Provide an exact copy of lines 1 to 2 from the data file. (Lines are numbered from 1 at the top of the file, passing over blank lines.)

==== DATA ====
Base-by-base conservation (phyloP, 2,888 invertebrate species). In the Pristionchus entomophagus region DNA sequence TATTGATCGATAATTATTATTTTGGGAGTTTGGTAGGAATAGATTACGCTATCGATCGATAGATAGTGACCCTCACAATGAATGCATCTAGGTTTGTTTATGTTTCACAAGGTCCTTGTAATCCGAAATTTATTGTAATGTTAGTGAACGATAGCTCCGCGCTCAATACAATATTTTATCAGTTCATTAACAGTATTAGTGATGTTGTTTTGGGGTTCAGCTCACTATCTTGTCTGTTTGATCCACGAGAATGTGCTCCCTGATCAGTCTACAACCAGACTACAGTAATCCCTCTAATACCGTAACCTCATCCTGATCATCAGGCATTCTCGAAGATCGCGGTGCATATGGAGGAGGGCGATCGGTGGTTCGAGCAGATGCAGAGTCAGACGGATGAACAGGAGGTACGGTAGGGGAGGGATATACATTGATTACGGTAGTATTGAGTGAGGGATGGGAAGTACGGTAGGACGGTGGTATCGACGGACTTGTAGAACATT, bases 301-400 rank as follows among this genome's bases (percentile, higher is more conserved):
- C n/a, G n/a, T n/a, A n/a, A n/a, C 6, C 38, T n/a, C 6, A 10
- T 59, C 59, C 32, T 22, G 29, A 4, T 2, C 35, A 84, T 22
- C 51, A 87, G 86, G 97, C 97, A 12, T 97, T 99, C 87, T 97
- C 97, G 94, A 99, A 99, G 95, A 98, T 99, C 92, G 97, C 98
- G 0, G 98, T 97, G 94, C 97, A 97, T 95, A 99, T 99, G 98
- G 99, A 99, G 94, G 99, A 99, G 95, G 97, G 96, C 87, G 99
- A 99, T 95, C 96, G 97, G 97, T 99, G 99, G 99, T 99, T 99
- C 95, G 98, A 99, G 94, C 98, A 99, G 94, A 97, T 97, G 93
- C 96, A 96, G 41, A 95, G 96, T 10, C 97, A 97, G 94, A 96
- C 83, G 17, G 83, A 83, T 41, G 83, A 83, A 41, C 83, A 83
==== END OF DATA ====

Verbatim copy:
Base-by-base conservation (phyloP, 2,888 invertebrate species). In the Pristionchus entomophagus region DNA sequence TATTGATCGATAATTATTATTTTGGGAGTTTGGTAGGAATAGATTACGCTATCGATCGATAGATAGTGACCCTCACAATGAATGCATCTAGGTTTGTTTATGTTTCACAAGGTCCTTGTAATCCGAAATTTATTGTAATGTTAGTGAACGATAGCTCCGCGCTCAATACAATATTTTATCAGTTCATTAACAGTATTAGTGATGTTGTTTTGGGGTTCAGCTCACTATCTTGTCTGTTTGATCCACGAGAATGTGCTCCCTGATCAGTCTACAACCAGACTACAGTAATCCCTCTAATACCGTAACCTCATCCTGATCATCAGGCATTCTCGAAGATCGCGGTGCATATGGAGGAGGGCGATCGGTGGTTCGAGCAGATGCAGAGTCAGACGGATGAACAGGAGGTACGGTAGGGGAGGGATATACATTGATTACGGTAGTATTGAGTGAGGGATGGGAAGTACGGTAGGACGGTGGTATCGACGGACTTGTAGAACATT, bases 301-400 rank as follows among this genome's bases (percentile, higher is more conserved):
- C n/a, G n/a, T n/a, A n/a, A n/a, C 6, C 38, T n/a, C 6, A 10